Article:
The study indicated that injury rates decreased 13 percent between 1990 and 1996 but then increased 24 percent between 1996 and 2012. Over 60 percent of these injuries occurred in homes, and approximately 62 percent of the victims were women.
The highest injury rates were reported for adults over 85 years of age, children under age three, and young adults in their 20s. More than two-thirds of emergency department visitors were between 11 years of age and 60 years of age.
The Occupational Safety and Health Administration (OSHA) reported that there were 39 different injuries or deaths caused by stairway accidents in 2018. There were 68 injuries or deaths caused by stairway accidents in 2017 and only 10 in 2016.
“An analysis of occupational stair accident patterns” published in the Journal of Safety Research found that 636 of the 688 cases in which direction of travel on a staircase was indicated involved workers descending stairs and 92 percent of the injuries studied.
The Canadian BC Injury Research & Prevention Unit reported that in older adults, the hip, leg, and foot represented 43 percent of injured body parts, followed by the head and neck (21 percent), the shoulder, arm, or hand (18 percent), the trunk (16 percent), and other or missing (2 percent).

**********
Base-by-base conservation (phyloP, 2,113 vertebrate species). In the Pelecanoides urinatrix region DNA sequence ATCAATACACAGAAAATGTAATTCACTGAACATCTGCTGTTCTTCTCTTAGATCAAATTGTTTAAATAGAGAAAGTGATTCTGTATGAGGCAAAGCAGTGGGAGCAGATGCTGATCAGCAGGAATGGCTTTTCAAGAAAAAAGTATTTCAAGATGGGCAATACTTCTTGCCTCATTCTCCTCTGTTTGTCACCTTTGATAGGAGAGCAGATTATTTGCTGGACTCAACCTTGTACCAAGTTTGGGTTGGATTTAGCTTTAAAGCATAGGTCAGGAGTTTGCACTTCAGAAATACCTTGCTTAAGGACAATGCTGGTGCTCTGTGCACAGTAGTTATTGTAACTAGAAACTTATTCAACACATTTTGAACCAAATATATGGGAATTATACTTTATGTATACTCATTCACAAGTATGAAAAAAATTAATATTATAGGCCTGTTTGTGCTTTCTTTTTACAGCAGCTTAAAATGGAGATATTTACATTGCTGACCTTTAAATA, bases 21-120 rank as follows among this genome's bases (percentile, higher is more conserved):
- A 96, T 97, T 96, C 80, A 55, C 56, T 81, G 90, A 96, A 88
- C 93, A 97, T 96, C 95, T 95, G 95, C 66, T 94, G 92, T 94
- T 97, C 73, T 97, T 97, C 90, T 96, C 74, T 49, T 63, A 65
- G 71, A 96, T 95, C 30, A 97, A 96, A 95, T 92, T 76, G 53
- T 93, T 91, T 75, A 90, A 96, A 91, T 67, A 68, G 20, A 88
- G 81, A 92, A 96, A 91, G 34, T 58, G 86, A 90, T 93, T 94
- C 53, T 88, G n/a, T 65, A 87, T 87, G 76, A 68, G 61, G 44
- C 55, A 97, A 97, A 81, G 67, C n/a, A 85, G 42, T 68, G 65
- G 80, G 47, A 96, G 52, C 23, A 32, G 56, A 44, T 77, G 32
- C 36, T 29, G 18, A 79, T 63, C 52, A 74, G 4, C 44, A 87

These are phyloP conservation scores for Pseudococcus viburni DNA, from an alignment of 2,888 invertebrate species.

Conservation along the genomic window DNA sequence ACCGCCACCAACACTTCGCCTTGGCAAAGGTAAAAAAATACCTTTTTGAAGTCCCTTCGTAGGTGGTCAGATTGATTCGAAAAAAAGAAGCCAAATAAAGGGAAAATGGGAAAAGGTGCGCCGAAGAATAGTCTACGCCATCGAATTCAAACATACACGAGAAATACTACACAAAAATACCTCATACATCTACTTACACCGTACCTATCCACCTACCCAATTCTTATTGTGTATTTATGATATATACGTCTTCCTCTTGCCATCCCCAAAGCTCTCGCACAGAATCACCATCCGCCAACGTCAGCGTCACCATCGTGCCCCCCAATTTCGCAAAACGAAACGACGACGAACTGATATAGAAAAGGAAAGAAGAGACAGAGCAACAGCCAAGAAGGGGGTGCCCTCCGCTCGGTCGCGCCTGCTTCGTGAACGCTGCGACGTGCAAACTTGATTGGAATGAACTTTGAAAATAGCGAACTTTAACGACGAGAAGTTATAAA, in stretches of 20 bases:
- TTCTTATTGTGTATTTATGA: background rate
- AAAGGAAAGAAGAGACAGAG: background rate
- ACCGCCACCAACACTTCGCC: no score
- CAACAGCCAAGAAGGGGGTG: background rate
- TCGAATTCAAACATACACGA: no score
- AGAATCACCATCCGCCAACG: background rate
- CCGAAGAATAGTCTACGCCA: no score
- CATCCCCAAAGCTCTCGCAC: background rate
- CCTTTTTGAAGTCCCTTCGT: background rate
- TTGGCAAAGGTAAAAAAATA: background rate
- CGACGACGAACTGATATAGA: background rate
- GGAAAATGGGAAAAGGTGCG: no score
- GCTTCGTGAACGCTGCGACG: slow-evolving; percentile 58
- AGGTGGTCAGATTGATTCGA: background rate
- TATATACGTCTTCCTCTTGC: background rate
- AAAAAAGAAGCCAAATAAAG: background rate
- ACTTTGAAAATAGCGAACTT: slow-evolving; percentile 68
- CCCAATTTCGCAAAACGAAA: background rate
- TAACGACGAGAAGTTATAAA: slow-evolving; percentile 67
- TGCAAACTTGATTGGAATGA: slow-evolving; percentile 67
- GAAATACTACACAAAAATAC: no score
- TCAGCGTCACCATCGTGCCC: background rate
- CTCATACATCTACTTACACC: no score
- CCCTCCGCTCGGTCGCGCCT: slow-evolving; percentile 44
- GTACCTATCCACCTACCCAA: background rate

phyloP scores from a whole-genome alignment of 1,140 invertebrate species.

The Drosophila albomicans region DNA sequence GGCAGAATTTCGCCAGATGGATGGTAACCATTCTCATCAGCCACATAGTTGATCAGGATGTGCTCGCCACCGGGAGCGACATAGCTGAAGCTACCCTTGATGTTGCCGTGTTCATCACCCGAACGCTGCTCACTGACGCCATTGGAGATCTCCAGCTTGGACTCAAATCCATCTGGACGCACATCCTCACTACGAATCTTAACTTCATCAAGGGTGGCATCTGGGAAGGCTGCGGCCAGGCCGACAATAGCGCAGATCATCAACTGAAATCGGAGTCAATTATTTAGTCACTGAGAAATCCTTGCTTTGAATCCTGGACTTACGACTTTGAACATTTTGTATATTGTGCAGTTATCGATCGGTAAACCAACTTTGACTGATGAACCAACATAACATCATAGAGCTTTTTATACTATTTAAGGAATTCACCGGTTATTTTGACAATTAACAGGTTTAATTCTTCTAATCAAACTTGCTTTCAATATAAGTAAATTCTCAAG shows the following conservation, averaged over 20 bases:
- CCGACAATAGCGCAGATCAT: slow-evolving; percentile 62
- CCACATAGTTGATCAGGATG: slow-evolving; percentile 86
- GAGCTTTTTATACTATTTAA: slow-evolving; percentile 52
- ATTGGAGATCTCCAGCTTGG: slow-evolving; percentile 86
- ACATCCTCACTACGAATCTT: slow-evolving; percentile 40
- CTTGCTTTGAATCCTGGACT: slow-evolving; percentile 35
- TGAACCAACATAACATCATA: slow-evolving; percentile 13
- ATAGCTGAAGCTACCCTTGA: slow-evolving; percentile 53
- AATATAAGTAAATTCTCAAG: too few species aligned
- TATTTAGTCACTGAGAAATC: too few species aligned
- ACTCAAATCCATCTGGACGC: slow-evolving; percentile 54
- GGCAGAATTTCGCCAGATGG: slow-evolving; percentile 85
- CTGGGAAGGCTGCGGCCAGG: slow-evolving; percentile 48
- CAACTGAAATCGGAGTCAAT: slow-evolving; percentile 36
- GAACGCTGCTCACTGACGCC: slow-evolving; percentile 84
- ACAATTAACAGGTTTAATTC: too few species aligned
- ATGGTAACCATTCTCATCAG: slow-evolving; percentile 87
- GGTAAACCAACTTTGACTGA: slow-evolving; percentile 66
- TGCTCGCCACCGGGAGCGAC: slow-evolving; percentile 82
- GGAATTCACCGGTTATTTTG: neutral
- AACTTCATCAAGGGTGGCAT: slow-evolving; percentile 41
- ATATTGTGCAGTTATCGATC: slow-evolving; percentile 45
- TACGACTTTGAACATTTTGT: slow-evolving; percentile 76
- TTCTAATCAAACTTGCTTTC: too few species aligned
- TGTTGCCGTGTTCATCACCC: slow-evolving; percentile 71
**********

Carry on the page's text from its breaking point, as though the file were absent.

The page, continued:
In young children up to age four, the head and neck represented 64 percent of injured body parts, the shoulder, arm, and hand represented 16 percent, and the hip, leg, and foot accounted for 15 percent.
According to the Injury Research & Prevention Unit, young children up to 4 years of age were most frequently involved in playing, running, jumping, or crawling activities at the time of their staircase accidents. Another 14 percent were being held, carried, or in strollers, seven percent were trips, slips, or stumbles, five percent involved unsecured gates or barriers, four percent involved wheeled toys or baby walkers, and 32 percent were classified as other.
Premises Liability and Staircase Falls in San Diego
Premises liability is a legal concept that maintains that the owner or possessor of a property has a duty of care (obligation) to keep that property “reasonably safe.” Failure to do so is negligence and the owner or possessor of the property can be held liable for any injuries that occur due to that negligence.
If you have been injured or lost a loved one in a stairway accident‚ you need to hire a dedicated premises liability lawyer in San Diego. For over 15 years‚ San Diego’s Jurewitz Law Group Injury & Accident Lawyers has helped Southern California injury victims and their families get compensation for such things as medical bills‚ pain and suffering‚ lost wages‚ wrongful death‚ and more. Call our offices today for a free consultation at (855) 549-6817.